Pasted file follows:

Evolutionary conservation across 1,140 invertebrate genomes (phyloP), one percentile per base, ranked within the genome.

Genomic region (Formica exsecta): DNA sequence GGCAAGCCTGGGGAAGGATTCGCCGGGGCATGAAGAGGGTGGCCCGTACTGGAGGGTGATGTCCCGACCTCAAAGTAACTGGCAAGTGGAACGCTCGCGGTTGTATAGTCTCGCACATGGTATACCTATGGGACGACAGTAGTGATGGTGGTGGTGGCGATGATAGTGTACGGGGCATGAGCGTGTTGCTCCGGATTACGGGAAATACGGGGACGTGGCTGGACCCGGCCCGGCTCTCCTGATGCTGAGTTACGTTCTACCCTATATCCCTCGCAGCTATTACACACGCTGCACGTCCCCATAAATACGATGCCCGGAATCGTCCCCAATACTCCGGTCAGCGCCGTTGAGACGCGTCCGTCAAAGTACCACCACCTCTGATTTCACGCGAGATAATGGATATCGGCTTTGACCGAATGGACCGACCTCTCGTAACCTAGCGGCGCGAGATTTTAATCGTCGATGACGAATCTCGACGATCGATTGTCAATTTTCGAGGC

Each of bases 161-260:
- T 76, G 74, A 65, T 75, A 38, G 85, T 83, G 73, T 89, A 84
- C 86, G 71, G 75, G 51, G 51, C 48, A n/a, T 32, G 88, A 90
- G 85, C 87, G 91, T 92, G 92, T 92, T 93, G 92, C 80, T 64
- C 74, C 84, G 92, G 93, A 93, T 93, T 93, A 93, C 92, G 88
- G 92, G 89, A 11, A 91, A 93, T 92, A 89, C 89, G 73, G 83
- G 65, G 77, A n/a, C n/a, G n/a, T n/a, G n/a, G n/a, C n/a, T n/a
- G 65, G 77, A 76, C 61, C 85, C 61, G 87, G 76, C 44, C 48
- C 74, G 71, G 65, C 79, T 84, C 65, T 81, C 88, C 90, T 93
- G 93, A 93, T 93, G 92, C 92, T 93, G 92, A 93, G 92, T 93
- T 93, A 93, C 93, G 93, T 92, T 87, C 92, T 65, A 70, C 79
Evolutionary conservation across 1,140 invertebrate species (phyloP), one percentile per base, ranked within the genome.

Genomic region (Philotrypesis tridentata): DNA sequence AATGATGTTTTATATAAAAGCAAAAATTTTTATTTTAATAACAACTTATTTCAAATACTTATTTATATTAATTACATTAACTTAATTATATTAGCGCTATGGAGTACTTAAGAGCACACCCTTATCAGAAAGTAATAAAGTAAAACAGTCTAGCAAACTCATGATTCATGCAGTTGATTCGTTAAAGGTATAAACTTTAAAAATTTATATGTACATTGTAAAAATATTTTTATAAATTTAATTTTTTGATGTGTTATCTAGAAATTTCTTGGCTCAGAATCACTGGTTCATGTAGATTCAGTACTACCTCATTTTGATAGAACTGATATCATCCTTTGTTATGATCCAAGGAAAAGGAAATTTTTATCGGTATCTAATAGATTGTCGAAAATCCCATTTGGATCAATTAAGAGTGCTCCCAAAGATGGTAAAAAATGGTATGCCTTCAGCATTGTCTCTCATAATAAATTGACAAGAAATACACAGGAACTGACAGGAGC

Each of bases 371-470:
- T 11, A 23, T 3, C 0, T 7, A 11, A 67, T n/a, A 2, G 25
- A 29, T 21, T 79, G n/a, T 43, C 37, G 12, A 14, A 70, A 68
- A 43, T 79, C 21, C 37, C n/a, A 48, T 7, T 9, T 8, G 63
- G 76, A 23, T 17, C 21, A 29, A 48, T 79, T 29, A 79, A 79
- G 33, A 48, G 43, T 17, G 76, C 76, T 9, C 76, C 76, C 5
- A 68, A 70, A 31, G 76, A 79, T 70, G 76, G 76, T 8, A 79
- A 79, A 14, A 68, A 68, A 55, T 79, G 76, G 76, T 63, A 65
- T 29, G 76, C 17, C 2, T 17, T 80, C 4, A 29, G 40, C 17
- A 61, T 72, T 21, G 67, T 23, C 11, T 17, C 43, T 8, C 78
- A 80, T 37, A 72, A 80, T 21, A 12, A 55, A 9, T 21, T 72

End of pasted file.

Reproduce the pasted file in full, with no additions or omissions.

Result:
Evolutionary conservation across 1,140 invertebrate genomes (phyloP), one percentile per base, ranked within the genome.

Genomic region (Formica exsecta): DNA sequence GGCAAGCCTGGGGAAGGATTCGCCGGGGCATGAAGAGGGTGGCCCGTACTGGAGGGTGATGTCCCGACCTCAAAGTAACTGGCAAGTGGAACGCTCGCGGTTGTATAGTCTCGCACATGGTATACCTATGGGACGACAGTAGTGATGGTGGTGGTGGCGATGATAGTGTACGGGGCATGAGCGTGTTGCTCCGGATTACGGGAAATACGGGGACGTGGCTGGACCCGGCCCGGCTCTCCTGATGCTGAGTTACGTTCTACCCTATATCCCTCGCAGCTATTACACACGCTGCACGTCCCCATAAATACGATGCCCGGAATCGTCCCCAATACTCCGGTCAGCGCCGTTGAGACGCGTCCGTCAAAGTACCACCACCTCTGATTTCACGCGAGATAATGGATATCGGCTTTGACCGAATGGACCGACCTCTCGTAACCTAGCGGCGCGAGATTTTAATCGTCGATGACGAATCTCGACGATCGATTGTCAATTTTCGAGGC

Each of bases 161-260:
- T 76, G 74, A 65, T 75, A 38, G 85, T 83, G 73, T 89, A 84
- C 86, G 71, G 75, G 51, G 51, C 48, A n/a, T 32, G 88, A 90
- G 85, C 87, G 91, T 92, G 92, T 92, T 93, G 92, C 80, T 64
- C 74, C 84, G 92, G 93, A 93, T 93, T 93, A 93, C 92, G 88
- G 92, G 89, A 11, A 91, A 93, T 92, A 89, C 89, G 73, G 83
- G 65, G 77, A n/a, C n/a, G n/a, T n/a, G n/a, G n/a, C n/a, T n/a
- G 65, G 77, A 76, C 61, C 85, C 61, G 87, G 76, C 44, C 48
- C 74, G 71, G 65, C 79, T 84, C 65, T 81, C 88, C 90, T 93
- G 93, A 93, T 93, G 92, C 92, T 93, G 92, A 93, G 92, T 93
- T 93, A 93, C 93, G 93, T 92, T 87, C 92, T 65, A 70, C 79
Evolutionary conservation across 1,140 invertebrate species (phyloP), one percentile per base, ranked within the genome.

Genomic region (Philotrypesis tridentata): DNA sequence AATGATGTTTTATATAAAAGCAAAAATTTTTATTTTAATAACAACTTATTTCAAATACTTATTTATATTAATTACATTAACTTAATTATATTAGCGCTATGGAGTACTTAAGAGCACACCCTTATCAGAAAGTAATAAAGTAAAACAGTCTAGCAAACTCATGATTCATGCAGTTGATTCGTTAAAGGTATAAACTTTAAAAATTTATATGTACATTGTAAAAATATTTTTATAAATTTAATTTTTTGATGTGTTATCTAGAAATTTCTTGGCTCAGAATCACTGGTTCATGTAGATTCAGTACTACCTCATTTTGATAGAACTGATATCATCCTTTGTTATGATCCAAGGAAAAGGAAATTTTTATCGGTATCTAATAGATTGTCGAAAATCCCATTTGGATCAATTAAGAGTGCTCCCAAAGATGGTAAAAAATGGTATGCCTTCAGCATTGTCTCTCATAATAAATTGACAAGAAATACACAGGAACTGACAGGAGC

Each of bases 371-470:
- T 11, A 23, T 3, C 0, T 7, A 11, A 67, T n/a, A 2, G 25
- A 29, T 21, T 79, G n/a, T 43, C 37, G 12, A 14, A 70, A 68
- A 43, T 79, C 21, C 37, C n/a, A 48, T 7, T 9, T 8, G 63
- G 76, A 23, T 17, C 21, A 29, A 48, T 79, T 29, A 79, A 79
- G 33, A 48, G 43, T 17, G 76, C 76, T 9, C 76, C 76, C 5
- A 68, A 70, A 31, G 76, A 79, T 70, G 76, G 76, T 8, A 79
- A 79, A 14, A 68, A 68, A 55, T 79, G 76, G 76, T 63, A 65
- T 29, G 76, C 17, C 2, T 17, T 80, C 4, A 29, G 40, C 17
- A 61, T 72, T 21, G 67, T 23, C 11, T 17, C 43, T 8, C 78
- A 80, T 37, A 72, A 80, T 21, A 12, A 55, A 9, T 21, T 72